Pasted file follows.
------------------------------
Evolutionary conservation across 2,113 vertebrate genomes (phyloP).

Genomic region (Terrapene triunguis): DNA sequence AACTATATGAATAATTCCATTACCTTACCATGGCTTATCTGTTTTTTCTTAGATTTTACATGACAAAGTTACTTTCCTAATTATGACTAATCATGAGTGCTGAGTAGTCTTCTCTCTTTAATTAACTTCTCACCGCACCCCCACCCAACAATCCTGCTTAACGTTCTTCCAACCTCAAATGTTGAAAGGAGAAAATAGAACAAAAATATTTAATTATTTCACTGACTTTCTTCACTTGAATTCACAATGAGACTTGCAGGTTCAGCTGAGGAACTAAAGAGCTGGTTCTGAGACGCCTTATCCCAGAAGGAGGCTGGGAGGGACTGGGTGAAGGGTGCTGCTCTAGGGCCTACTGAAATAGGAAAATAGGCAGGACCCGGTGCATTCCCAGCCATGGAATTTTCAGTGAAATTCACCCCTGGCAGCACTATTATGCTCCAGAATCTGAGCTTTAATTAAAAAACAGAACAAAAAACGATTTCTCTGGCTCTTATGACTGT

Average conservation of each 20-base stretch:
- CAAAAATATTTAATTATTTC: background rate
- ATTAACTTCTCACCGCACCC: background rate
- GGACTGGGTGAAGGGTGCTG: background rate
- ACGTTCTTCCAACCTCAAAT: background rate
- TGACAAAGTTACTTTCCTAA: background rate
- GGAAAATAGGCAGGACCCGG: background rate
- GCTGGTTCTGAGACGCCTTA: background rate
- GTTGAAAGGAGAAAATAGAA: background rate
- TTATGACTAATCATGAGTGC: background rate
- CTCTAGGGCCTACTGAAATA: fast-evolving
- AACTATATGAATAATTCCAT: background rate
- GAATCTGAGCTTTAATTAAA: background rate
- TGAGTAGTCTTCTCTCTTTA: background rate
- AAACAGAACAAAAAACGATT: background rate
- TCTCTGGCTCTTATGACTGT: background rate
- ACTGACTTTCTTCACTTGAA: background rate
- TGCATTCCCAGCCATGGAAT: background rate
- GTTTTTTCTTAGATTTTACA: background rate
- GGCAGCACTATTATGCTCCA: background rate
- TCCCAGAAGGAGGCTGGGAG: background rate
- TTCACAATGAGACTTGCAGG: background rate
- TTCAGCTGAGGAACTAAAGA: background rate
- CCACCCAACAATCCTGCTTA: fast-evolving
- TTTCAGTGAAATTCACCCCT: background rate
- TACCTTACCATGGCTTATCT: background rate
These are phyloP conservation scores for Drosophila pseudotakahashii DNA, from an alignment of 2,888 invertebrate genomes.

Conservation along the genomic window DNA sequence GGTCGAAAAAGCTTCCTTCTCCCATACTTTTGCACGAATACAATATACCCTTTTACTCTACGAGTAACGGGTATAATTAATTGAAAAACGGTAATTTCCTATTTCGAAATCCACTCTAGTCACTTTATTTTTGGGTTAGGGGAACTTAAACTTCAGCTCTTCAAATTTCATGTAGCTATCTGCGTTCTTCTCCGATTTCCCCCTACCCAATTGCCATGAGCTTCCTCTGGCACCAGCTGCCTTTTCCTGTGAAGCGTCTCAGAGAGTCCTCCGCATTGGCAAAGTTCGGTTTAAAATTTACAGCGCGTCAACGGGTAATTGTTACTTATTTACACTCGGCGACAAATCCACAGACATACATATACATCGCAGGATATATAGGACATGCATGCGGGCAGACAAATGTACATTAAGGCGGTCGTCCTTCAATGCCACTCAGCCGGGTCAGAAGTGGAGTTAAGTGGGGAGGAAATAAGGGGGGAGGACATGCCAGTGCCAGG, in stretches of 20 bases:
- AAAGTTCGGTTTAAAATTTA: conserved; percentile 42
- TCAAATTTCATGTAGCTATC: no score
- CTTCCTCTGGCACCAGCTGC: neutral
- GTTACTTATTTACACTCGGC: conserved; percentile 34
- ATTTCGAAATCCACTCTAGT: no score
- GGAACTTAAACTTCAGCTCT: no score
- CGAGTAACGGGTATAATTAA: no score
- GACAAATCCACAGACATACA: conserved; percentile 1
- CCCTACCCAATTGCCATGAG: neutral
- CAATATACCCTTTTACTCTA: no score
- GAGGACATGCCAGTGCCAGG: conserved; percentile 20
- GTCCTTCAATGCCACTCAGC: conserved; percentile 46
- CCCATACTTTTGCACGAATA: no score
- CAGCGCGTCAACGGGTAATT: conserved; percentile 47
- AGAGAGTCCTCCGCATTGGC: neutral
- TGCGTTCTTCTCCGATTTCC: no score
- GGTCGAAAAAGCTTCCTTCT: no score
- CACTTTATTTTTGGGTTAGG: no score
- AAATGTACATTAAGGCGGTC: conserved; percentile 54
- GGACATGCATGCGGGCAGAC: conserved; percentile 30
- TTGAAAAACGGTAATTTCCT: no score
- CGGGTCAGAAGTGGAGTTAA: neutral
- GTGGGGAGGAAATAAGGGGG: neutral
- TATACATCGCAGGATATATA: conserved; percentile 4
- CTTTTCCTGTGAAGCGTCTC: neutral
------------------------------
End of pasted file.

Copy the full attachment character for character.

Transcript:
Evolutionary conservation across 2,113 vertebrate genomes (phyloP).

Genomic region (Terrapene triunguis): DNA sequence AACTATATGAATAATTCCATTACCTTACCATGGCTTATCTGTTTTTTCTTAGATTTTACATGACAAAGTTACTTTCCTAATTATGACTAATCATGAGTGCTGAGTAGTCTTCTCTCTTTAATTAACTTCTCACCGCACCCCCACCCAACAATCCTGCTTAACGTTCTTCCAACCTCAAATGTTGAAAGGAGAAAATAGAACAAAAATATTTAATTATTTCACTGACTTTCTTCACTTGAATTCACAATGAGACTTGCAGGTTCAGCTGAGGAACTAAAGAGCTGGTTCTGAGACGCCTTATCCCAGAAGGAGGCTGGGAGGGACTGGGTGAAGGGTGCTGCTCTAGGGCCTACTGAAATAGGAAAATAGGCAGGACCCGGTGCATTCCCAGCCATGGAATTTTCAGTGAAATTCACCCCTGGCAGCACTATTATGCTCCAGAATCTGAGCTTTAATTAAAAAACAGAACAAAAAACGATTTCTCTGGCTCTTATGACTGT

Average conservation of each 20-base stretch:
- CAAAAATATTTAATTATTTC: background rate
- ATTAACTTCTCACCGCACCC: background rate
- GGACTGGGTGAAGGGTGCTG: background rate
- ACGTTCTTCCAACCTCAAAT: background rate
- TGACAAAGTTACTTTCCTAA: background rate
- GGAAAATAGGCAGGACCCGG: background rate
- GCTGGTTCTGAGACGCCTTA: background rate
- GTTGAAAGGAGAAAATAGAA: background rate
- TTATGACTAATCATGAGTGC: background rate
- CTCTAGGGCCTACTGAAATA: fast-evolving
- AACTATATGAATAATTCCAT: background rate
- GAATCTGAGCTTTAATTAAA: background rate
- TGAGTAGTCTTCTCTCTTTA: background rate
- AAACAGAACAAAAAACGATT: background rate
- TCTCTGGCTCTTATGACTGT: background rate
- ACTGACTTTCTTCACTTGAA: background rate
- TGCATTCCCAGCCATGGAAT: background rate
- GTTTTTTCTTAGATTTTACA: background rate
- GGCAGCACTATTATGCTCCA: background rate
- TCCCAGAAGGAGGCTGGGAG: background rate
- TTCACAATGAGACTTGCAGG: background rate
- TTCAGCTGAGGAACTAAAGA: background rate
- CCACCCAACAATCCTGCTTA: fast-evolving
- TTTCAGTGAAATTCACCCCT: background rate
- TACCTTACCATGGCTTATCT: background rate
These are phyloP conservation scores for Drosophila pseudotakahashii DNA, from an alignment of 2,888 invertebrate genomes.

Conservation along the genomic window DNA sequence GGTCGAAAAAGCTTCCTTCTCCCATACTTTTGCACGAATACAATATACCCTTTTACTCTACGAGTAACGGGTATAATTAATTGAAAAACGGTAATTTCCTATTTCGAAATCCACTCTAGTCACTTTATTTTTGGGTTAGGGGAACTTAAACTTCAGCTCTTCAAATTTCATGTAGCTATCTGCGTTCTTCTCCGATTTCCCCCTACCCAATTGCCATGAGCTTCCTCTGGCACCAGCTGCCTTTTCCTGTGAAGCGTCTCAGAGAGTCCTCCGCATTGGCAAAGTTCGGTTTAAAATTTACAGCGCGTCAACGGGTAATTGTTACTTATTTACACTCGGCGACAAATCCACAGACATACATATACATCGCAGGATATATAGGACATGCATGCGGGCAGACAAATGTACATTAAGGCGGTCGTCCTTCAATGCCACTCAGCCGGGTCAGAAGTGGAGTTAAGTGGGGAGGAAATAAGGGGGGAGGACATGCCAGTGCCAGG, in stretches of 20 bases:
- AAAGTTCGGTTTAAAATTTA: conserved; percentile 42
- TCAAATTTCATGTAGCTATC: no score
- CTTCCTCTGGCACCAGCTGC: neutral
- GTTACTTATTTACACTCGGC: conserved; percentile 34
- ATTTCGAAATCCACTCTAGT: no score
- GGAACTTAAACTTCAGCTCT: no score
- CGAGTAACGGGTATAATTAA: no score
- GACAAATCCACAGACATACA: conserved; percentile 1
- CCCTACCCAATTGCCATGAG: neutral
- CAATATACCCTTTTACTCTA: no score
- GAGGACATGCCAGTGCCAGG: conserved; percentile 20
- GTCCTTCAATGCCACTCAGC: conserved; percentile 46
- CCCATACTTTTGCACGAATA: no score
- CAGCGCGTCAACGGGTAATT: conserved; percentile 47
- AGAGAGTCCTCCGCATTGGC: neutral
- TGCGTTCTTCTCCGATTTCC: no score
- GGTCGAAAAAGCTTCCTTCT: no score
- CACTTTATTTTTGGGTTAGG: no score
- AAATGTACATTAAGGCGGTC: conserved; percentile 54
- GGACATGCATGCGGGCAGAC: conserved; percentile 30
- TTGAAAAACGGTAATTTCCT: no score
- CGGGTCAGAAGTGGAGTTAA: neutral
- GTGGGGAGGAAATAAGGGGG: neutral
- TATACATCGCAGGATATATA: conserved; percentile 4
- CTTTTCCTGTGAAGCGTCTC: neutral